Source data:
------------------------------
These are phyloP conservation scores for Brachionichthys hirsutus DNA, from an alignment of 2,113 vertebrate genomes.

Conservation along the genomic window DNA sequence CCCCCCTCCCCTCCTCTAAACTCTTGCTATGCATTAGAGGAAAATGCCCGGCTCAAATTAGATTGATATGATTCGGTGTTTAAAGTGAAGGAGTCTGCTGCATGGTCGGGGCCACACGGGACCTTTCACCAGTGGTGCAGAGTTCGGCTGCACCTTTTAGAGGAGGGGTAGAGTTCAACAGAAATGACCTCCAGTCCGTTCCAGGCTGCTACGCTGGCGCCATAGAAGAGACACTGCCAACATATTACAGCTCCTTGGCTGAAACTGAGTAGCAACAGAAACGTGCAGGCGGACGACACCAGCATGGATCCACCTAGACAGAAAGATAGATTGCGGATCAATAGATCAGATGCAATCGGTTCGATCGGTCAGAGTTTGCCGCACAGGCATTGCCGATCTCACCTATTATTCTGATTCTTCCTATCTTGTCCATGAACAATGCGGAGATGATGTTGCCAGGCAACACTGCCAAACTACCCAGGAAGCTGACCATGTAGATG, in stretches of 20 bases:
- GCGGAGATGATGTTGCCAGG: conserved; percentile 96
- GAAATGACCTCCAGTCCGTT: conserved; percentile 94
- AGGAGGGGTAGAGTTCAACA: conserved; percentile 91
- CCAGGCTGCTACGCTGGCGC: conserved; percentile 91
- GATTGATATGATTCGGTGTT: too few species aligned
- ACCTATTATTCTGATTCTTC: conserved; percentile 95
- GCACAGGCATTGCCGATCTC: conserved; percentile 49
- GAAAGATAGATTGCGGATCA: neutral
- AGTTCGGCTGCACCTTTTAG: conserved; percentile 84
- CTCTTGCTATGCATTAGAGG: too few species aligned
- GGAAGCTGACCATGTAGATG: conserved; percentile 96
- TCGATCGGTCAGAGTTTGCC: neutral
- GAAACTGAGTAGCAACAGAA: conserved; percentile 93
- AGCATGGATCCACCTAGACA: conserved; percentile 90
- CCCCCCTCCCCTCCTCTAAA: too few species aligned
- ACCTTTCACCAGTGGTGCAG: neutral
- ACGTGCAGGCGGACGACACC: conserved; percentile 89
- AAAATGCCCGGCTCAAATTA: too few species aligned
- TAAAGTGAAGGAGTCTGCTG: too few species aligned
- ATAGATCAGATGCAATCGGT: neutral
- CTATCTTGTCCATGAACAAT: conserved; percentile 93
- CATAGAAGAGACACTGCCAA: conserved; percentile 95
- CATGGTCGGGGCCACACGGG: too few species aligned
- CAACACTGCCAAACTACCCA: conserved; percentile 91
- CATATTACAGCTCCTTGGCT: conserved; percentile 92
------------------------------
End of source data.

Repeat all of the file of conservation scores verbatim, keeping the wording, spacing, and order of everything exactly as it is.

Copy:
These are phyloP conservation scores for Brachionichthys hirsutus DNA, from an alignment of 2,113 vertebrate genomes.

Conservation along the genomic window DNA sequence CCCCCCTCCCCTCCTCTAAACTCTTGCTATGCATTAGAGGAAAATGCCCGGCTCAAATTAGATTGATATGATTCGGTGTTTAAAGTGAAGGAGTCTGCTGCATGGTCGGGGCCACACGGGACCTTTCACCAGTGGTGCAGAGTTCGGCTGCACCTTTTAGAGGAGGGGTAGAGTTCAACAGAAATGACCTCCAGTCCGTTCCAGGCTGCTACGCTGGCGCCATAGAAGAGACACTGCCAACATATTACAGCTCCTTGGCTGAAACTGAGTAGCAACAGAAACGTGCAGGCGGACGACACCAGCATGGATCCACCTAGACAGAAAGATAGATTGCGGATCAATAGATCAGATGCAATCGGTTCGATCGGTCAGAGTTTGCCGCACAGGCATTGCCGATCTCACCTATTATTCTGATTCTTCCTATCTTGTCCATGAACAATGCGGAGATGATGTTGCCAGGCAACACTGCCAAACTACCCAGGAAGCTGACCATGTAGATG, in stretches of 20 bases:
- GCGGAGATGATGTTGCCAGG: conserved; percentile 96
- GAAATGACCTCCAGTCCGTT: conserved; percentile 94
- AGGAGGGGTAGAGTTCAACA: conserved; percentile 91
- CCAGGCTGCTACGCTGGCGC: conserved; percentile 91
- GATTGATATGATTCGGTGTT: too few species aligned
- ACCTATTATTCTGATTCTTC: conserved; percentile 95
- GCACAGGCATTGCCGATCTC: conserved; percentile 49
- GAAAGATAGATTGCGGATCA: neutral
- AGTTCGGCTGCACCTTTTAG: conserved; percentile 84
- CTCTTGCTATGCATTAGAGG: too few species aligned
- GGAAGCTGACCATGTAGATG: conserved; percentile 96
- TCGATCGGTCAGAGTTTGCC: neutral
- GAAACTGAGTAGCAACAGAA: conserved; percentile 93
- AGCATGGATCCACCTAGACA: conserved; percentile 90
- CCCCCCTCCCCTCCTCTAAA: too few species aligned
- ACCTTTCACCAGTGGTGCAG: neutral
- ACGTGCAGGCGGACGACACC: conserved; percentile 89
- AAAATGCCCGGCTCAAATTA: too few species aligned
- TAAAGTGAAGGAGTCTGCTG: too few species aligned
- ATAGATCAGATGCAATCGGT: neutral
- CTATCTTGTCCATGAACAAT: conserved; percentile 93
- CATAGAAGAGACACTGCCAA: conserved; percentile 95
- CATGGTCGGGGCCACACGGG: too few species aligned
- CAACACTGCCAAACTACCCA: conserved; percentile 91
- CATATTACAGCTCCTTGGCT: conserved; percentile 92